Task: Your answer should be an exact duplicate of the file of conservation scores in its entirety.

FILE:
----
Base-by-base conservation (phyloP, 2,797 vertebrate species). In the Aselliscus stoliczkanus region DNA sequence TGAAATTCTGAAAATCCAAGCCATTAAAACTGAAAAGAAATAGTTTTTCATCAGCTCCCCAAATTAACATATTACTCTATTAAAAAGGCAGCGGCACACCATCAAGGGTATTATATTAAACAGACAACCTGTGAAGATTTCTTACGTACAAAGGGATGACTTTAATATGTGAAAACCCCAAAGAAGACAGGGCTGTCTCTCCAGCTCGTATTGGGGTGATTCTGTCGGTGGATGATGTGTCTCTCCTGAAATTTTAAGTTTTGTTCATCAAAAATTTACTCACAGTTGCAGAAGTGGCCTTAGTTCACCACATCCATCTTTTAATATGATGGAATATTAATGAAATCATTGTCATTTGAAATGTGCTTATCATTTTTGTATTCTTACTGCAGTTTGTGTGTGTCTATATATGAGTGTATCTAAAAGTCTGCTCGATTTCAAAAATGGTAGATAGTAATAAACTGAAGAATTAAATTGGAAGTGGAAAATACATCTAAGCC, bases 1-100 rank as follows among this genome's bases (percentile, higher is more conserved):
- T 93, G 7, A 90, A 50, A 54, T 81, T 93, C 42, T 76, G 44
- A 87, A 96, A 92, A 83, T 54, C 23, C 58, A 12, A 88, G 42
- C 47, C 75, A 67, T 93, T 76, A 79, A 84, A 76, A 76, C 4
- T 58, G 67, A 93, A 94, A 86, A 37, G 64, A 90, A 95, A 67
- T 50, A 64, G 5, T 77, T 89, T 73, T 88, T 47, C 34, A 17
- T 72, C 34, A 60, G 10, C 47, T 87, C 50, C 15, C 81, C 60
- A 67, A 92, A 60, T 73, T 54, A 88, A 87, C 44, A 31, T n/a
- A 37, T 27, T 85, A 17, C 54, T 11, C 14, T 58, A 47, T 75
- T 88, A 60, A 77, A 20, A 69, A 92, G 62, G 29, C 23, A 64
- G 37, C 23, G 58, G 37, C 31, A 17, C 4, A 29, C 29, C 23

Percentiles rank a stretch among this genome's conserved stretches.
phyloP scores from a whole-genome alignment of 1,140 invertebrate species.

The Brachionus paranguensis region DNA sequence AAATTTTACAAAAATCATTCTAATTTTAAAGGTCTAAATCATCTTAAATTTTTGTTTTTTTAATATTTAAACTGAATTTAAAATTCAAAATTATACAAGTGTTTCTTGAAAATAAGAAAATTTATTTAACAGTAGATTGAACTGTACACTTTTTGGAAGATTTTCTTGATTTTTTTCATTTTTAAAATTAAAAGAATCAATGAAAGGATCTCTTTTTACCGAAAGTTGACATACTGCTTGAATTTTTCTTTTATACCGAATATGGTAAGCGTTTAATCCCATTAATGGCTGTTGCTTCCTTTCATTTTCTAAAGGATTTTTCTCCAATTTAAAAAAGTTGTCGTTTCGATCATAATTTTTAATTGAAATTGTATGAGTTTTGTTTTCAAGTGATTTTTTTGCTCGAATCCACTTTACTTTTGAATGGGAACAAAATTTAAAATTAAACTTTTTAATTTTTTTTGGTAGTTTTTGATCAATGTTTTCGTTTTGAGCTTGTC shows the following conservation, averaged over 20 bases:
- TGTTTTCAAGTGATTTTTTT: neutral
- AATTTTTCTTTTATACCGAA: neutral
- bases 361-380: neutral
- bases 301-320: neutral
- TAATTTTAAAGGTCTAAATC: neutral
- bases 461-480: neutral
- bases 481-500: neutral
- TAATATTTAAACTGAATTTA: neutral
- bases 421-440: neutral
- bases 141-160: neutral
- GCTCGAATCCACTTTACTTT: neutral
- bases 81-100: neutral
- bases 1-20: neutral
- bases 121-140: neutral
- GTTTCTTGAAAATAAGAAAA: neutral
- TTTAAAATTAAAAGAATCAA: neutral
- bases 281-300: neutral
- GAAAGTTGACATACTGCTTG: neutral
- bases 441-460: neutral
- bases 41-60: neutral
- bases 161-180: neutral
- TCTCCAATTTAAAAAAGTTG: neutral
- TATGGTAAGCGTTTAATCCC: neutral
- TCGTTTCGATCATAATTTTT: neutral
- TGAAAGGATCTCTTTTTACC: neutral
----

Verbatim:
Base-by-base conservation (phyloP, 2,797 vertebrate species). In the Aselliscus stoliczkanus region DNA sequence TGAAATTCTGAAAATCCAAGCCATTAAAACTGAAAAGAAATAGTTTTTCATCAGCTCCCCAAATTAACATATTACTCTATTAAAAAGGCAGCGGCACACCATCAAGGGTATTATATTAAACAGACAACCTGTGAAGATTTCTTACGTACAAAGGGATGACTTTAATATGTGAAAACCCCAAAGAAGACAGGGCTGTCTCTCCAGCTCGTATTGGGGTGATTCTGTCGGTGGATGATGTGTCTCTCCTGAAATTTTAAGTTTTGTTCATCAAAAATTTACTCACAGTTGCAGAAGTGGCCTTAGTTCACCACATCCATCTTTTAATATGATGGAATATTAATGAAATCATTGTCATTTGAAATGTGCTTATCATTTTTGTATTCTTACTGCAGTTTGTGTGTGTCTATATATGAGTGTATCTAAAAGTCTGCTCGATTTCAAAAATGGTAGATAGTAATAAACTGAAGAATTAAATTGGAAGTGGAAAATACATCTAAGCC, bases 1-100 rank as follows among this genome's bases (percentile, higher is more conserved):
- T 93, G 7, A 90, A 50, A 54, T 81, T 93, C 42, T 76, G 44
- A 87, A 96, A 92, A 83, T 54, C 23, C 58, A 12, A 88, G 42
- C 47, C 75, A 67, T 93, T 76, A 79, A 84, A 76, A 76, C 4
- T 58, G 67, A 93, A 94, A 86, A 37, G 64, A 90, A 95, A 67
- T 50, A 64, G 5, T 77, T 89, T 73, T 88, T 47, C 34, A 17
- T 72, C 34, A 60, G 10, C 47, T 87, C 50, C 15, C 81, C 60
- A 67, A 92, A 60, T 73, T 54, A 88, A 87, C 44, A 31, T n/a
- A 37, T 27, T 85, A 17, C 54, T 11, C 14, T 58, A 47, T 75
- T 88, A 60, A 77, A 20, A 69, A 92, G 62, G 29, C 23, A 64
- G 37, C 23, G 58, G 37, C 31, A 17, C 4, A 29, C 29, C 23

Percentiles rank a stretch among this genome's conserved stretches.
phyloP scores from a whole-genome alignment of 1,140 invertebrate species.

The Brachionus paranguensis region DNA sequence AAATTTTACAAAAATCATTCTAATTTTAAAGGTCTAAATCATCTTAAATTTTTGTTTTTTTAATATTTAAACTGAATTTAAAATTCAAAATTATACAAGTGTTTCTTGAAAATAAGAAAATTTATTTAACAGTAGATTGAACTGTACACTTTTTGGAAGATTTTCTTGATTTTTTTCATTTTTAAAATTAAAAGAATCAATGAAAGGATCTCTTTTTACCGAAAGTTGACATACTGCTTGAATTTTTCTTTTATACCGAATATGGTAAGCGTTTAATCCCATTAATGGCTGTTGCTTCCTTTCATTTTCTAAAGGATTTTTCTCCAATTTAAAAAAGTTGTCGTTTCGATCATAATTTTTAATTGAAATTGTATGAGTTTTGTTTTCAAGTGATTTTTTTGCTCGAATCCACTTTACTTTTGAATGGGAACAAAATTTAAAATTAAACTTTTTAATTTTTTTTGGTAGTTTTTGATCAATGTTTTCGTTTTGAGCTTGTC shows the following conservation, averaged over 20 bases:
- TGTTTTCAAGTGATTTTTTT: neutral
- AATTTTTCTTTTATACCGAA: neutral
- bases 361-380: neutral
- bases 301-320: neutral
- TAATTTTAAAGGTCTAAATC: neutral
- bases 461-480: neutral
- bases 481-500: neutral
- TAATATTTAAACTGAATTTA: neutral
- bases 421-440: neutral
- bases 141-160: neutral
- GCTCGAATCCACTTTACTTT: neutral
- bases 81-100: neutral
- bases 1-20: neutral
- bases 121-140: neutral
- GTTTCTTGAAAATAAGAAAA: neutral
- TTTAAAATTAAAAGAATCAA: neutral
- bases 281-300: neutral
- GAAAGTTGACATACTGCTTG: neutral
- bases 441-460: neutral
- bases 41-60: neutral
- bases 161-180: neutral
- TCTCCAATTTAAAAAAGTTG: neutral
- TATGGTAAGCGTTTAATCCC: neutral
- TCGTTTCGATCATAATTTTT: neutral
- TGAAAGGATCTCTTTTTACC: neutral